Optical components are often coated to enhance their performance. The commonest coatings are: antireflection (AR) coatings that use optical interference between layer and surface interfaces to reduce the natural reflectivity of a glass or plastic surface; and, conversely, reflective coatings that convert a glass substrate into a mirror or partial reflector (beamsplitter). This latter is normally effected either by metal coating the substrate or by dielectric coatings that use constructive interference. Other coatings available include dichroic coatings that split between different colours or wavelengths of light, polarising coatings (normally on an interface between two prisms), narrowband coatings for transmitting just a line or narrow band of wavelengths and coatings that give other non-optical properties (e.g. scratch resistance, water/oil shedding, etc.).
You will find many of our optics are available ready coated, but if you cannot find the coating you need please ask: most components can be coated to order.
Antireflection (AR) coating improves efficiency and reduces stray light and ghost images. We list many optics ready-coated, but special coatings greatly extend the range available. The wide variety of possible substrates and coatings makes it impossible to quote standard prices; quotations are available on request. The simplest AR coating is a single layer of MgF2 (SLAR), with a minimum reflectance of about 1.3% on crown glass (see graph and box). Unlike more complex coatings, the SLAR has a reflectance at all wavelengths of less than the uncoated substrate, so it is useful for optics which may be used outside the wavelength range primarily intended. The V-AR coating is designed to minimise reflectance at one wavelength, usually specified as 0.25% max. but often in practice much better, see typical curve. A wide variety of broadband AR coatings are available; some examples are shown. Generally coatings for wider wavelength ranges have higher reflectances.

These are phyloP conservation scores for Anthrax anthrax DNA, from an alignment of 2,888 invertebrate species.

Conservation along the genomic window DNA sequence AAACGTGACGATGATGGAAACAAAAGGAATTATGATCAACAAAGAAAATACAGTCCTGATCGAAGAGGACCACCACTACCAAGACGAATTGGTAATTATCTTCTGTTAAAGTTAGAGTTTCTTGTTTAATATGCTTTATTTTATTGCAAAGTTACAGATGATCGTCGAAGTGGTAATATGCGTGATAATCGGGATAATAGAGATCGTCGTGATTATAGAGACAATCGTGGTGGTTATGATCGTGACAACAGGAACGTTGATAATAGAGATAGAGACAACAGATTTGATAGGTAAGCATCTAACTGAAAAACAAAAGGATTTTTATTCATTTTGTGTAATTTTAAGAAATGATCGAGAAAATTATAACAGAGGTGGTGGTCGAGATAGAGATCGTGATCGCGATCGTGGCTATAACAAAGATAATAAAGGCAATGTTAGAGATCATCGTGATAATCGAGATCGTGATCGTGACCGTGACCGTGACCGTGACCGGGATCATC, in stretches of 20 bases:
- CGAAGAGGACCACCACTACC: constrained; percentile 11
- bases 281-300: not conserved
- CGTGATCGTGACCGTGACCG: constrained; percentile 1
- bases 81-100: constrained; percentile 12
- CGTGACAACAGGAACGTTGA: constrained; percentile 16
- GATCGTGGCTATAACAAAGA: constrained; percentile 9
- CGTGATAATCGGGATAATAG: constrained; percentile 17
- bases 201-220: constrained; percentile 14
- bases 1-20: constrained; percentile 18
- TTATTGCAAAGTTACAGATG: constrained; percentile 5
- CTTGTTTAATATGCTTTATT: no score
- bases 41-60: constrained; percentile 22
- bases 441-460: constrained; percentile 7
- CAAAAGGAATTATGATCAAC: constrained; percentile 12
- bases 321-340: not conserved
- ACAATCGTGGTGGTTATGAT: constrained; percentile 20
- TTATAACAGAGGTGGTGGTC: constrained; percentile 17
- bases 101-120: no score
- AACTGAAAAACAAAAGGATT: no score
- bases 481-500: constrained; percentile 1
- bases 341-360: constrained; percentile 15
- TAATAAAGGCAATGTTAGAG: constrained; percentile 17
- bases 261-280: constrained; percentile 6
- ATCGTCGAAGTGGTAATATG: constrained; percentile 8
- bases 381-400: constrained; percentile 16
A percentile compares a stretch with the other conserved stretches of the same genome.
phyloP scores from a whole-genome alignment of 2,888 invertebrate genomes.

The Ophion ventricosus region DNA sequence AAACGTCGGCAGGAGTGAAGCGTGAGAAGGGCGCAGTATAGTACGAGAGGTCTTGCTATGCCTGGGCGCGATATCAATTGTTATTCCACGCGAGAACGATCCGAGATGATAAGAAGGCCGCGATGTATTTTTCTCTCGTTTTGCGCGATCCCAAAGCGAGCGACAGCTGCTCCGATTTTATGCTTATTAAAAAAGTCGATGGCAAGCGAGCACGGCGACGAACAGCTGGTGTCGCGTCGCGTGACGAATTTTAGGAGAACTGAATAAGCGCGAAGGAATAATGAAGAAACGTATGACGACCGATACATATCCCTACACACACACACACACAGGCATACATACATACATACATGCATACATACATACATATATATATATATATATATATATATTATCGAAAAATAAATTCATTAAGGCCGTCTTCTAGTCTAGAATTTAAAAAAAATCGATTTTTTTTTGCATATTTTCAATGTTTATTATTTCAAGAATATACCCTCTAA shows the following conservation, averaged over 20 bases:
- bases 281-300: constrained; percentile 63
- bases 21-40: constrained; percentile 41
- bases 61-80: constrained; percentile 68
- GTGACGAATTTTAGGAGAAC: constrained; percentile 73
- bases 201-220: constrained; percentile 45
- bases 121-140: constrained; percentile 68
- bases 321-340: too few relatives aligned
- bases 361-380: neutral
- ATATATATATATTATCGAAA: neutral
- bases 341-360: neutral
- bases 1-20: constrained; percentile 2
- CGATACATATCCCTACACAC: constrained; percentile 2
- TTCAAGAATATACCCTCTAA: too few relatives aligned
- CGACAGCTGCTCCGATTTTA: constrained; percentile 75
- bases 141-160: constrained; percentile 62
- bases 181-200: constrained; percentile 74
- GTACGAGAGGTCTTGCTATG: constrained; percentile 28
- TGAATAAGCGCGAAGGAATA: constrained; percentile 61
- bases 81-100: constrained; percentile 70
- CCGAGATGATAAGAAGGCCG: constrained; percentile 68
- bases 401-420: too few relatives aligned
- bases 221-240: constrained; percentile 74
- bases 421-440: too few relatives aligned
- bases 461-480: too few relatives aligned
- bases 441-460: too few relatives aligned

These are used on prisms for internal reflection beyond the critical angle, or in wet or dirty conditions; on flat substrates to form plane mirrors; and on lenses to form concave or convex mirrors. Protected aluminium (Al/SiOx) gives a reflectance of 85-90% (external) in the visible and is the most economical coating for small batches. Other metal coatings include Al/MgF2 for UV, gold for the IR, enhanced aluminium for higher visible reflectance and silver for internal use on prisms etc. Curves for some of these are shown http://www.comaroptics.com/images/general/products/large/Mirror%20curves%20a.jpg For very high reflectances (over 99%) and high powers, dielectric coatings are available, either for single wavelengths or broadband; these are considerably more expensive than metal coatings. However, we have an extensive stock range of dielectric mirrors (XXXXXXXX) and can often cut special sizes from stock sheet materials at short notice.
- broadband beamsplitter coatings (XXXXX), similar in cost to broadband AR coatings;
- dichroic coatings (XXXXXX) which are much more expensive, similar to dielectric mirrors;
- scratch-resistant coatings for polymer substrates
- polarising coatings;
- narrowband pass coatings;
- narrowband block coatings;
- dielectric colour-correction coatings; and
- many other possibilities exist – please enquire.